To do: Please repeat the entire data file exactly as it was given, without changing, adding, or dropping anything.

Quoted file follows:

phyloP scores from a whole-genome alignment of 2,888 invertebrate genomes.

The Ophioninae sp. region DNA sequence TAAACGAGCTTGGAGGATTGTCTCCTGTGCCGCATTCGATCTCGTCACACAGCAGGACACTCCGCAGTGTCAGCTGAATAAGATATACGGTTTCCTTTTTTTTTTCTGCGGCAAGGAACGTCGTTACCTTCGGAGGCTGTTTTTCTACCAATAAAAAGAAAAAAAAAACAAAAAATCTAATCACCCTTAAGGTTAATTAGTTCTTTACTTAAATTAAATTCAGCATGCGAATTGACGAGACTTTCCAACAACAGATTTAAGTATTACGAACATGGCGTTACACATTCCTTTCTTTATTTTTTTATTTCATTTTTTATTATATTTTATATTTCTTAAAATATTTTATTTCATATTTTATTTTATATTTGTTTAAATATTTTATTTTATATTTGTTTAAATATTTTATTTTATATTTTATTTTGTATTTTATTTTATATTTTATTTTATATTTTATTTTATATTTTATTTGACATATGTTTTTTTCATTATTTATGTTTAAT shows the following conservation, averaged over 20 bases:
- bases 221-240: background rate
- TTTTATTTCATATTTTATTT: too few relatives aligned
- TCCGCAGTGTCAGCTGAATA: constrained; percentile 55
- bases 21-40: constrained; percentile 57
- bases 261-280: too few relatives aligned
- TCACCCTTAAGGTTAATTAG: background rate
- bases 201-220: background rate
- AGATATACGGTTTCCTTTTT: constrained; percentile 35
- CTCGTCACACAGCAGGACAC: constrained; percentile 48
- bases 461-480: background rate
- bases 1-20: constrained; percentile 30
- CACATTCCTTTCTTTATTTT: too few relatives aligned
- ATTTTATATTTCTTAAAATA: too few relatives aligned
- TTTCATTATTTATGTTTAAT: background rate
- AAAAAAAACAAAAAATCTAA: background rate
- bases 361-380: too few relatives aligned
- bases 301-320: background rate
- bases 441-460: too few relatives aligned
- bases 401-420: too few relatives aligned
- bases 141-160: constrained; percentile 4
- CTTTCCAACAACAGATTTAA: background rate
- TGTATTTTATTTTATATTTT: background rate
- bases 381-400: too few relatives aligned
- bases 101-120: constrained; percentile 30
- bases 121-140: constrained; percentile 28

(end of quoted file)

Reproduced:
phyloP scores from a whole-genome alignment of 2,888 invertebrate genomes.

The Ophioninae sp. region DNA sequence TAAACGAGCTTGGAGGATTGTCTCCTGTGCCGCATTCGATCTCGTCACACAGCAGGACACTCCGCAGTGTCAGCTGAATAAGATATACGGTTTCCTTTTTTTTTTCTGCGGCAAGGAACGTCGTTACCTTCGGAGGCTGTTTTTCTACCAATAAAAAGAAAAAAAAAACAAAAAATCTAATCACCCTTAAGGTTAATTAGTTCTTTACTTAAATTAAATTCAGCATGCGAATTGACGAGACTTTCCAACAACAGATTTAAGTATTACGAACATGGCGTTACACATTCCTTTCTTTATTTTTTTATTTCATTTTTTATTATATTTTATATTTCTTAAAATATTTTATTTCATATTTTATTTTATATTTGTTTAAATATTTTATTTTATATTTGTTTAAATATTTTATTTTATATTTTATTTTGTATTTTATTTTATATTTTATTTTATATTTTATTTTATATTTTATTTGACATATGTTTTTTTCATTATTTATGTTTAAT shows the following conservation, averaged over 20 bases:
- bases 221-240: background rate
- TTTTATTTCATATTTTATTT: too few relatives aligned
- TCCGCAGTGTCAGCTGAATA: constrained; percentile 55
- bases 21-40: constrained; percentile 57
- bases 261-280: too few relatives aligned
- TCACCCTTAAGGTTAATTAG: background rate
- bases 201-220: background rate
- AGATATACGGTTTCCTTTTT: constrained; percentile 35
- CTCGTCACACAGCAGGACAC: constrained; percentile 48
- bases 461-480: background rate
- bases 1-20: constrained; percentile 30
- CACATTCCTTTCTTTATTTT: too few relatives aligned
- ATTTTATATTTCTTAAAATA: too few relatives aligned
- TTTCATTATTTATGTTTAAT: background rate
- AAAAAAAACAAAAAATCTAA: background rate
- bases 361-380: too few relatives aligned
- bases 301-320: background rate
- bases 441-460: too few relatives aligned
- bases 401-420: too few relatives aligned
- bases 141-160: constrained; percentile 4
- CTTTCCAACAACAGATTTAA: background rate
- TGTATTTTATTTTATATTTT: background rate
- bases 381-400: too few relatives aligned
- bases 101-120: constrained; percentile 30
- bases 121-140: constrained; percentile 28